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January 30, 2014
Review: Intimacy
Intimacy. Pictured L-R: David Anzuelo, Laura Esterman, Keith Randolph Smith, Ella Dershowitz. Photo credit: Monique Carboni.
Intimacy. Pictured L-R: David Anzuelo, Laura Esterman, Keith Randolph Smith, Ella Dershowitz. Photo credit: Monique Carboni.

On the surface, "Intimacy" is a raunchy comedy featuring a uniquely fluid set design, a range of acting ability, and exposed genitalia. If you dig a bit deeper, you find a commentary on suburbia and Freudian theory far more entertaining than anything you’ll find in a textbook.

"Intimacy" delves into the intimate lives of three neighboring suburban families of different socio-economic classes. The stage is furnished as an interchangeable interior of each home, with a backdrop illustration of three cookie-cutter houses. The play flows from one scene to another with hardly an interruption, with focus shifting from one family’s home, or one side of the stage, to another. While the play does not inspire true empathy among audience members, its absurdity and shock value inspire laughs that grow exponentially as the play progresses.

In the first act, we are introduced to an eclectic group of troubled people, including a widower turned porn-addicted, born-again Christian, and a teenage daughter of hippies starting her career in porn. Characters reveal themselves both emotionally and physically. Many of the scenes are painful – as is the acting, occasionally – as we are reminded just how difficult coming of age can be for teenagers and their struggling parents. With multiple instances of prop-ejaculate spraying across the stage, and a fully erect penis pointing downstage, audience members are kept on their toes, wondering what lewd acts will happen next.

By the second act, the play takes a turn for the implausible. The characters overcome their personal problems by committing sexual acts with their neighbors, crossing generational and familial boundaries with ease. When her father teaches her boyfriend how to masturbate on film, Sarah doesn't question it. Young Janet happily signs up to be filmed having frottage, or non-penetrative sex, with her middle-aged neighbor, and it goes so swimmingly that the two fall in love. The tone is comically ironic, as these holier-than-thou, sexually liberated characters reinforce gender and racial stereotypes. The sex-positive Gender Studies professor cleans the toilet while lecturing her husband about double standards women are held to. Later, three characters share a demeaning outlook on Mexican workers (“they’re lazy… and play the banjo”).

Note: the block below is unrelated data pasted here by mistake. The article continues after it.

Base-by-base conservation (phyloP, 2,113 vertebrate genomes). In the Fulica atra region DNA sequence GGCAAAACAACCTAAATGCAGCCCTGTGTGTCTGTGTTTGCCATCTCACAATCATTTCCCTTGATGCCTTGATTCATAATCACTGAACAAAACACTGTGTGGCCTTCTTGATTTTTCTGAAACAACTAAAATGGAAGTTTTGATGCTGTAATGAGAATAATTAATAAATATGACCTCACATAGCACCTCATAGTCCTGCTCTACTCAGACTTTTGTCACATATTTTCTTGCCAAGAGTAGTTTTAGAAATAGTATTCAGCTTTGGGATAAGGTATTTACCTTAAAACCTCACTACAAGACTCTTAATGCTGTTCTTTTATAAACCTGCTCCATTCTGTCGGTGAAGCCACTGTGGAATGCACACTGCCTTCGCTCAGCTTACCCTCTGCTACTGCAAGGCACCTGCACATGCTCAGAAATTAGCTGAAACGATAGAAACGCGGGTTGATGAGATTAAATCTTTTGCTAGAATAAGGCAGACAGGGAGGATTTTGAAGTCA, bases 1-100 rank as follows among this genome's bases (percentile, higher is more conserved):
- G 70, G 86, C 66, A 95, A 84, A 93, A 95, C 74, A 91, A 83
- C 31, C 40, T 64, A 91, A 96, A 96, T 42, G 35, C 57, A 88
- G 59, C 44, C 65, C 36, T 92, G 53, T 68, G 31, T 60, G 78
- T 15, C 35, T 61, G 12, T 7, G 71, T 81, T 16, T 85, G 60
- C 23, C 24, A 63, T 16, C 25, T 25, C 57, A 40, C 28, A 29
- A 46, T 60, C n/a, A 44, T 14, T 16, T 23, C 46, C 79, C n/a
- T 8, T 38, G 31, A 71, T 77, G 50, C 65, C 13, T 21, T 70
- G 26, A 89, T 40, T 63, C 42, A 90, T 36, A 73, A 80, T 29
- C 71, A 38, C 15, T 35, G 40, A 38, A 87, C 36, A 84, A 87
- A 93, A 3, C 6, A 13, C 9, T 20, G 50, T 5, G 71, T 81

While there is no shortage of sexual acts, genuine intimacy fades as the play approaches its deranged fairy tale ending. "Intimacy" provides a wacky commentary on the Freudian notion that our psychological problems are primarily derived from sexual repression. Upon committing sexual acts reminiscent of incest and the Oedipus complex, the happiness and revelations the characters achieve are absurdly profound. While sexual repression is certainly an issue in American society, perhaps the point of "Intimacy" is that breaking sexual taboos is not the key to happiness or intimacy.

Through March 8 at the Acorn Theatre.

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Written by: Melinda Tenenzapf
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